Enactus has today announced a new partnership with Citi Ireland worth over €85,000, as part of the Foundation’s global initiative - Pathways to Progress. The partnership will provide students with the resources to empower people between the ages of 16 - 24 from disadvantaged urban areas around Ireland, through a new social entrepreneurship development programme.
Enactus students will develop an idea and apply to take part in the programme. Once accepted, students will be challenged at a two-day project development event in Citi in November. Throughout the year they will develop and refine their ideas, before presenting final projects to a panel of Citi judges and invited Enactus guests at a showcase event in April.
Successful projects will receive seed funding, intensive training, mentoring, and guidance from Citi volunteers and Enactus Ireland staff. The champions will receive further funding and support to successfully scale their project, maximising the positive impact in disadvantaged urban communities.
Projects entering into this programme must adhere to the Enactus criteria of empowering people to improve their livelihoods in an economically, socially and environmentally sustainable way, pivoted towards working with young people (aged 16 - 24 years). Projects are also eligible to be presented at the annual Enactus Ireland National Competition.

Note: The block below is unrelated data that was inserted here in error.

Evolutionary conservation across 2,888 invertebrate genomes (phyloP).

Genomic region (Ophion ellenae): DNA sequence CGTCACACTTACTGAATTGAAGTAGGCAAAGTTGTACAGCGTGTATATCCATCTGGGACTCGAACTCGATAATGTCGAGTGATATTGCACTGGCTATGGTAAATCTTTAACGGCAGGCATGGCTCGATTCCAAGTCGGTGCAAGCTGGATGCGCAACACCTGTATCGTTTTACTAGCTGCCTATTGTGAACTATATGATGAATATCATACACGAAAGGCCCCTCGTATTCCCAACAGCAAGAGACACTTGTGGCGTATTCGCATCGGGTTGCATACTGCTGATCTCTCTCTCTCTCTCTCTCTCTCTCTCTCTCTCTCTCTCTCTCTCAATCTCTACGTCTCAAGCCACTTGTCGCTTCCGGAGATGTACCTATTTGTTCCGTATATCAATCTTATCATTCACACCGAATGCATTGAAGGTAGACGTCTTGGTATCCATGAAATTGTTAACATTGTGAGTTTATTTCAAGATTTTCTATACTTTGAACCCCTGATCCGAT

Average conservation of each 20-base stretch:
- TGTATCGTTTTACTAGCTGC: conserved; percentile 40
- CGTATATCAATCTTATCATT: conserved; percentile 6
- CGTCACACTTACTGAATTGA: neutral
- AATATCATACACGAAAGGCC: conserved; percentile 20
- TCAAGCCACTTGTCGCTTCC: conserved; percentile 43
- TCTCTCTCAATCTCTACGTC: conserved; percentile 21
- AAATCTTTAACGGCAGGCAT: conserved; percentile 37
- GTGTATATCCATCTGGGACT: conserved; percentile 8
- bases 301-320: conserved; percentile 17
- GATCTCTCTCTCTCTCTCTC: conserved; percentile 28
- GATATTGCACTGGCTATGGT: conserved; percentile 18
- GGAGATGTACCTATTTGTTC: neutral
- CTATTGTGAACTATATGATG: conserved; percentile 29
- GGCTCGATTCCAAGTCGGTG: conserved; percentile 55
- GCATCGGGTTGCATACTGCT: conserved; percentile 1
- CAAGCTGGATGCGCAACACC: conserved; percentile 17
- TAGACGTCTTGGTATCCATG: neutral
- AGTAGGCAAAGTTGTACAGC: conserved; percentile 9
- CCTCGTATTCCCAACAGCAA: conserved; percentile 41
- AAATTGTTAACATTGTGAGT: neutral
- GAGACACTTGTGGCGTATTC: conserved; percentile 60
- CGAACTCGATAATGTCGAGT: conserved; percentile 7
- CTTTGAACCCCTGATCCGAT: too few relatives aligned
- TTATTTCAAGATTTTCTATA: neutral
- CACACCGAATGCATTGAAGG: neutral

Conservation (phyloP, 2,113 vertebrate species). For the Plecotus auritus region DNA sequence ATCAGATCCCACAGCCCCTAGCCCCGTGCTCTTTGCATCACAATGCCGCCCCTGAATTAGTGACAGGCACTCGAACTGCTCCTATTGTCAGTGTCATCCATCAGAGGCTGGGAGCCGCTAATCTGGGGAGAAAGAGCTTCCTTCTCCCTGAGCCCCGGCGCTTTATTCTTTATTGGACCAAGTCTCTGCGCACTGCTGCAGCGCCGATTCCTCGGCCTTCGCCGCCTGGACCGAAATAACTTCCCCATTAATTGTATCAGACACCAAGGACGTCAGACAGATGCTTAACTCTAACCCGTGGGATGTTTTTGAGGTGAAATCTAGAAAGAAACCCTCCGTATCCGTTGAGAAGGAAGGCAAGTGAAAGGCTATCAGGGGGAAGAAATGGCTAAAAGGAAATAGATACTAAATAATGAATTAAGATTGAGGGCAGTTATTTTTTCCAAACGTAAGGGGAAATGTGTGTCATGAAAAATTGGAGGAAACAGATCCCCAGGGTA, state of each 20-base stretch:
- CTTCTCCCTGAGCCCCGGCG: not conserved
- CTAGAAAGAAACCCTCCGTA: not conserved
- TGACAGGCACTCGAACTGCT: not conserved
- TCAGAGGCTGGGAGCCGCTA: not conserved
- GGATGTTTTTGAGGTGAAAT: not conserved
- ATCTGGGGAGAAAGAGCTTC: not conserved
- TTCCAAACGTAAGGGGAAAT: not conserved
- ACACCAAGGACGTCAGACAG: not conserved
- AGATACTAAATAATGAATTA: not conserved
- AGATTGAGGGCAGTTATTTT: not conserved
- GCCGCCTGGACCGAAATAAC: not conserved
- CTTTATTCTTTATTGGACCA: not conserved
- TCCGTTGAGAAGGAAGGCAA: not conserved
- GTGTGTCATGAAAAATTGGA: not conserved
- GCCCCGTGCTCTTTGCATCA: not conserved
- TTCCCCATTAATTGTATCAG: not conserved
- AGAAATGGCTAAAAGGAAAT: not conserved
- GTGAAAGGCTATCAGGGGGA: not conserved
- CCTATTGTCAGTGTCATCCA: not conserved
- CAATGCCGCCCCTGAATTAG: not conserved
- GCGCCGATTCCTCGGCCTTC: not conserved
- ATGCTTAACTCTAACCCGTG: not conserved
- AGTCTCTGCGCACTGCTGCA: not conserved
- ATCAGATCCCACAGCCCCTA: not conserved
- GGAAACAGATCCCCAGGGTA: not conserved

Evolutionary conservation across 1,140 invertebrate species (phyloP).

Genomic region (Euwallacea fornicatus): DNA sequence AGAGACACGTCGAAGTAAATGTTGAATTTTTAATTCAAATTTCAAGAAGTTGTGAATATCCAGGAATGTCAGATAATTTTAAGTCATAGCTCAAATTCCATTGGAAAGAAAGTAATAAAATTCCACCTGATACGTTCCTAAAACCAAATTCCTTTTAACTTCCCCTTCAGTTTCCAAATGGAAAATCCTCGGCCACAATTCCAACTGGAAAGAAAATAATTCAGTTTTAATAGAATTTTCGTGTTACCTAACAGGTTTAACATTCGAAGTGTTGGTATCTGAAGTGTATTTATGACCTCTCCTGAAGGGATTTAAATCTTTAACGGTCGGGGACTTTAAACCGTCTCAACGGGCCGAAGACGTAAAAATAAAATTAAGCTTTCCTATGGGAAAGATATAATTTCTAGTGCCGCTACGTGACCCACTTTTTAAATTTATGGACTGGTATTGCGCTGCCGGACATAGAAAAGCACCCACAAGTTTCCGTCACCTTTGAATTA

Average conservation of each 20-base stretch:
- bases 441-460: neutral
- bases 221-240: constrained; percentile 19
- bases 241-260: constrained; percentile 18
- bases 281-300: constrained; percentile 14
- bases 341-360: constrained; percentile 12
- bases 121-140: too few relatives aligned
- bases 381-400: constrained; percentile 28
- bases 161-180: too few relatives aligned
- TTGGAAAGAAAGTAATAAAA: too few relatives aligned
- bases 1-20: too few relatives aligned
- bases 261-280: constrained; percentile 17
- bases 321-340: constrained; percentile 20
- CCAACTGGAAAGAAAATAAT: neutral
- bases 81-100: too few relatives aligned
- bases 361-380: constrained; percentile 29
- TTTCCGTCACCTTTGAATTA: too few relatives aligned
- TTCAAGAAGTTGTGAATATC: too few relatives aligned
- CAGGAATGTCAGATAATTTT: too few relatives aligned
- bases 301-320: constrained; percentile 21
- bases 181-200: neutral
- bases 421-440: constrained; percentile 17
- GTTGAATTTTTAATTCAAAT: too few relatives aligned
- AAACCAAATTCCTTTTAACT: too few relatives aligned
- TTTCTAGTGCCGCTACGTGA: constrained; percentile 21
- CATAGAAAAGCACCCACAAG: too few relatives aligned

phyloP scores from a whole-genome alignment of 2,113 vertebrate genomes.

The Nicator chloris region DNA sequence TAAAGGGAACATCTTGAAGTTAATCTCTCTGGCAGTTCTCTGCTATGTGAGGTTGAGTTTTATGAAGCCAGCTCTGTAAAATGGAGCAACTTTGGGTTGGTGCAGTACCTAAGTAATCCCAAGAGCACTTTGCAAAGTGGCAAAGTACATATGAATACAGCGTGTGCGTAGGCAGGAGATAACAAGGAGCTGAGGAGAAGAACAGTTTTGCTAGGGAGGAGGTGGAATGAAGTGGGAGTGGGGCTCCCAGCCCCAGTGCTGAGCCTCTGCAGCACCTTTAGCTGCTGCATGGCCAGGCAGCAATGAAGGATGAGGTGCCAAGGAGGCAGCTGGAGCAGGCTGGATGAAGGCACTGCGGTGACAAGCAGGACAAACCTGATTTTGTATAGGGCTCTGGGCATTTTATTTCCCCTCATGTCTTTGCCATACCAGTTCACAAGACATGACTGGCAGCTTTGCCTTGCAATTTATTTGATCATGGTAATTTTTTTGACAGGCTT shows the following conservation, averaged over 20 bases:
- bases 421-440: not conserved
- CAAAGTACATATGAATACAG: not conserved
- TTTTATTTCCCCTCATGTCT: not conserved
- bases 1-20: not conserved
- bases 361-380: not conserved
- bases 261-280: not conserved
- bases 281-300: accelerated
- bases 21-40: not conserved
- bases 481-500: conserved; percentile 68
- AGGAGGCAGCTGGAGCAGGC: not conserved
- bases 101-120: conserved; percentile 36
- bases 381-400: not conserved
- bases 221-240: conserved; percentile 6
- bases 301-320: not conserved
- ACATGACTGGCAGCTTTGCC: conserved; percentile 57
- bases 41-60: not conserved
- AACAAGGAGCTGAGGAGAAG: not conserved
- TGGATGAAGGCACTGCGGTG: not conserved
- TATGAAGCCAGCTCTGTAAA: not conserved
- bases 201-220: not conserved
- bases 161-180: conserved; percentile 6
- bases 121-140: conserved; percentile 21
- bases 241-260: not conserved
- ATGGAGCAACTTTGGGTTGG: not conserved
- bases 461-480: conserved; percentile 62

Speaking today, Chairperson of Enactus Ireland, Terence O’Rourke said, "Every year, each student team involved shows tremendous understanding of how their entrepreneurial skills and talents can be used to bring about real change in their communities. We are very excited to partner with Citi to see this impact grow and scale."
Citi’s Chief Administrative Officer for Europe and Senior Sponsor of the programme, Cecilia Ronan added, "It’s vital that businesses in Ireland continue to collaborate with organisations like Enactus to drive social change. We are looking forward to working with the students to support the development of skills to think innovatively and address the pertinent business challenges facing Ireland today."